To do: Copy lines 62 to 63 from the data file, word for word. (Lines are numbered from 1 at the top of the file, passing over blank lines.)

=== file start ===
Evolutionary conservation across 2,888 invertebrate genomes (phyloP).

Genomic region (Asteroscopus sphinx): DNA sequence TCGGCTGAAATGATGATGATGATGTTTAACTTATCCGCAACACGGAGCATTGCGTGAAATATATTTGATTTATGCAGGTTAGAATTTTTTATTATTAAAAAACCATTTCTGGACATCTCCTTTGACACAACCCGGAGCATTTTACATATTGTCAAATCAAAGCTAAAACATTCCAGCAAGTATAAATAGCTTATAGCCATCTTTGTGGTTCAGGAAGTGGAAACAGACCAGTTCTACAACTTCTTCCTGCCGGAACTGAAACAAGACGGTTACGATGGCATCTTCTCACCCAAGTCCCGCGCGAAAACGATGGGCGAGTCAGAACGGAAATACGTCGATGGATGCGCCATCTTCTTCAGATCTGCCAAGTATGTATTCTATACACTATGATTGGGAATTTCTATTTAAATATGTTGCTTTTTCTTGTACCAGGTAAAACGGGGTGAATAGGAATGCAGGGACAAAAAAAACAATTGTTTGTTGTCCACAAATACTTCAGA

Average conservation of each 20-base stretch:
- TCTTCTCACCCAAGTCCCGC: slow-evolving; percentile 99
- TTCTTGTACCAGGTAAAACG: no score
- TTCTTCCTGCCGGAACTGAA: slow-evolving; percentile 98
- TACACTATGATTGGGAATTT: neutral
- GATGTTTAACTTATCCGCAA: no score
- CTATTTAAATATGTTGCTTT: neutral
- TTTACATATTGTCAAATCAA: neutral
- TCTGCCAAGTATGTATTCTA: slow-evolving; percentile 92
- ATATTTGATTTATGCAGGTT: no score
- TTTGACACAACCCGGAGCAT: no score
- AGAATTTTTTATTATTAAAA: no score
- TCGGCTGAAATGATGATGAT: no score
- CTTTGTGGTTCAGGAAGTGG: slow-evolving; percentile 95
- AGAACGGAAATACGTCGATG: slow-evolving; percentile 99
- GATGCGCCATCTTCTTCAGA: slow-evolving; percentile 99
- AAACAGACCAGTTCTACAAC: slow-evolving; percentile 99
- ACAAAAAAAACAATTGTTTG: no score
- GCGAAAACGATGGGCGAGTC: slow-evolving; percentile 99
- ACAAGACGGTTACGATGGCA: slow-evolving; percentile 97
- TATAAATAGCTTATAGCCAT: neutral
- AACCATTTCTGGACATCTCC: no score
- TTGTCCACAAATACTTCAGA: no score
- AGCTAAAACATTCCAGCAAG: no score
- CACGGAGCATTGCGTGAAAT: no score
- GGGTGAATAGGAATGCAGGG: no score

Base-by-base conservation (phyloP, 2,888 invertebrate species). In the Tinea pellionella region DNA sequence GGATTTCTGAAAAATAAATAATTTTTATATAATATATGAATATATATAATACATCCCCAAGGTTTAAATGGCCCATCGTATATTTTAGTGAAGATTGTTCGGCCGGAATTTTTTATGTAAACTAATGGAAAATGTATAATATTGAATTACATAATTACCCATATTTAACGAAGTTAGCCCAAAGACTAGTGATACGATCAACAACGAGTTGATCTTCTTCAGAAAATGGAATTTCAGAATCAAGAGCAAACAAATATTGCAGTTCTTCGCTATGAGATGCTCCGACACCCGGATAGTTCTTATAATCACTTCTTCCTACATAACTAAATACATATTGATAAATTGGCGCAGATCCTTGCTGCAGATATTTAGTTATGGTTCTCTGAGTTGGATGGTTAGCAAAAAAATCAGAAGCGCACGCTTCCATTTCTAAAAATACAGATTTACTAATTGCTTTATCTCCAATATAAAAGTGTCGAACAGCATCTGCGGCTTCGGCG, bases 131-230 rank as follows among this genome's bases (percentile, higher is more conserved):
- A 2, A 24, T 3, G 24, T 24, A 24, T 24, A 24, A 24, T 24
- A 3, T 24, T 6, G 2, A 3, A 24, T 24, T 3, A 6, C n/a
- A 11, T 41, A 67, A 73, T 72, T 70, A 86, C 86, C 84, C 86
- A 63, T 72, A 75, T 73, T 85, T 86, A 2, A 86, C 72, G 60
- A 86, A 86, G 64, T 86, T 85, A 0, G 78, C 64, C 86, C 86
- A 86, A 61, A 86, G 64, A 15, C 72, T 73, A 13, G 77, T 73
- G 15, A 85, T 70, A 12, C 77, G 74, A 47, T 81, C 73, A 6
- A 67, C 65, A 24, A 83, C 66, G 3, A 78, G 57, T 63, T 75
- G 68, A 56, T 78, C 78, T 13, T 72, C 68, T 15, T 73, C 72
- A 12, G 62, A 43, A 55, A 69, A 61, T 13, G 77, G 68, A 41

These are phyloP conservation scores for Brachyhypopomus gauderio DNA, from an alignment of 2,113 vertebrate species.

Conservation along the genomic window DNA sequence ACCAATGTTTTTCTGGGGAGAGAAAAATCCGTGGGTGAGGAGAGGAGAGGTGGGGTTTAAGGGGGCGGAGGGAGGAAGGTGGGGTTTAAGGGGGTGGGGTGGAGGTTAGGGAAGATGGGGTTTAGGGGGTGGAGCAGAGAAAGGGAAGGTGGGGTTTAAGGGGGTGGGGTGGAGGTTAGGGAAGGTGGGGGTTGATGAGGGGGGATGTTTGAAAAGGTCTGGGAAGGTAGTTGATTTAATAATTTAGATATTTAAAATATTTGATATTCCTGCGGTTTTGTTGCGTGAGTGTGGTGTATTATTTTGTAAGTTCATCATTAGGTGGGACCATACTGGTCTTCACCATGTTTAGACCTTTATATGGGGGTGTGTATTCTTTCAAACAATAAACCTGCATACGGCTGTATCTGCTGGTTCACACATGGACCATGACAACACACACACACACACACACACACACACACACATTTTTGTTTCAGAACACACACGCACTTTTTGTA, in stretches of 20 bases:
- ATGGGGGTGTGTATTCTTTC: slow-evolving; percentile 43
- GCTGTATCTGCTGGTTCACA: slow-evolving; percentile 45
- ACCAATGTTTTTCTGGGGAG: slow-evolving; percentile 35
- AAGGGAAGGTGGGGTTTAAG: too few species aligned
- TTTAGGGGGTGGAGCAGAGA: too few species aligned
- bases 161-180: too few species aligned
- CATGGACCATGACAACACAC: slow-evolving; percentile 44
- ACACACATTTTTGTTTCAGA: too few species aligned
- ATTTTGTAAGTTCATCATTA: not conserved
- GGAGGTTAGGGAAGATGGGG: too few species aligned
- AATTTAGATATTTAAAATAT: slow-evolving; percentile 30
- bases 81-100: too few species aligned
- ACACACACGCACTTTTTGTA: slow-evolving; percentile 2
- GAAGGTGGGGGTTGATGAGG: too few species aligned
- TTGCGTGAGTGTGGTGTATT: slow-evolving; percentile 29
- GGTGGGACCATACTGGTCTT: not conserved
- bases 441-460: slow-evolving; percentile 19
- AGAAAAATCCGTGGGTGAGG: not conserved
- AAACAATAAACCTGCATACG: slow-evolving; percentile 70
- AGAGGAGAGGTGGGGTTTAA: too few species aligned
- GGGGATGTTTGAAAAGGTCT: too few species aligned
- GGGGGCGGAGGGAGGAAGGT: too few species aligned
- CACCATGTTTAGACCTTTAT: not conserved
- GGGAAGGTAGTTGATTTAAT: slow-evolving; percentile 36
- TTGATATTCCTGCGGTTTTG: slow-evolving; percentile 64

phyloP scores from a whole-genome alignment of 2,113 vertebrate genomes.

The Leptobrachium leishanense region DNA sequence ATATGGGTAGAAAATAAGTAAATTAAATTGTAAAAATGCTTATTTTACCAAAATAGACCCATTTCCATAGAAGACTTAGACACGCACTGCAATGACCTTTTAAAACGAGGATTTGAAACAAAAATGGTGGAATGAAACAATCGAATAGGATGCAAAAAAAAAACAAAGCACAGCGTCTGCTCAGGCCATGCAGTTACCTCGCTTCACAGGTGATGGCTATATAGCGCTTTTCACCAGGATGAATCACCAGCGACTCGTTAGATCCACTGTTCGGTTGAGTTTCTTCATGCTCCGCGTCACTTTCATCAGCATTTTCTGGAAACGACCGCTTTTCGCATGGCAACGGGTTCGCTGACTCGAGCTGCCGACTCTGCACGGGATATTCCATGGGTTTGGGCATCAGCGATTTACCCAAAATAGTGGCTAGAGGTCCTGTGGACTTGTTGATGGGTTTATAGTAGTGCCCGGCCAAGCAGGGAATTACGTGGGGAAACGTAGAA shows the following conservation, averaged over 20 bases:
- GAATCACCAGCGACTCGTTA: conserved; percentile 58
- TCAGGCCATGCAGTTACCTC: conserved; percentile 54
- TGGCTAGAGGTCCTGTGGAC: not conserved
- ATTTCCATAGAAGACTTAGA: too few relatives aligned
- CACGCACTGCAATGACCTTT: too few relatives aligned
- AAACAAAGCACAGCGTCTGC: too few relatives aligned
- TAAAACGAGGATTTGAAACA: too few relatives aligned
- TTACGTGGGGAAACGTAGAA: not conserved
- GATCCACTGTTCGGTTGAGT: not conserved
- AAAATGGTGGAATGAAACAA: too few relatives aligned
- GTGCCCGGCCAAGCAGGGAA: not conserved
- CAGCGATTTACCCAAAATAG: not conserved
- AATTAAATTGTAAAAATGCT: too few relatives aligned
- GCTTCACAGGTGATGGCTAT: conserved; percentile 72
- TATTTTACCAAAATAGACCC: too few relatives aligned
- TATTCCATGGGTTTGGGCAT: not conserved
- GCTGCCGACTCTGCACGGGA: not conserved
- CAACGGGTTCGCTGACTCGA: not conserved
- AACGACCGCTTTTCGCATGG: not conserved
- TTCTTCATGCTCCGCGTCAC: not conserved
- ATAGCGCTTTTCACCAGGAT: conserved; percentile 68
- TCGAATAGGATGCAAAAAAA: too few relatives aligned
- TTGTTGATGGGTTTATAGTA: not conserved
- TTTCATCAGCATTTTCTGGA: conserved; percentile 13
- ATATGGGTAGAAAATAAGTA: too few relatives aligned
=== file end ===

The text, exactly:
- GGGGATGTTTGAAAAGGTCT: too few species aligned
- GGGGGCGGAGGGAGGAAGGT: too few species aligned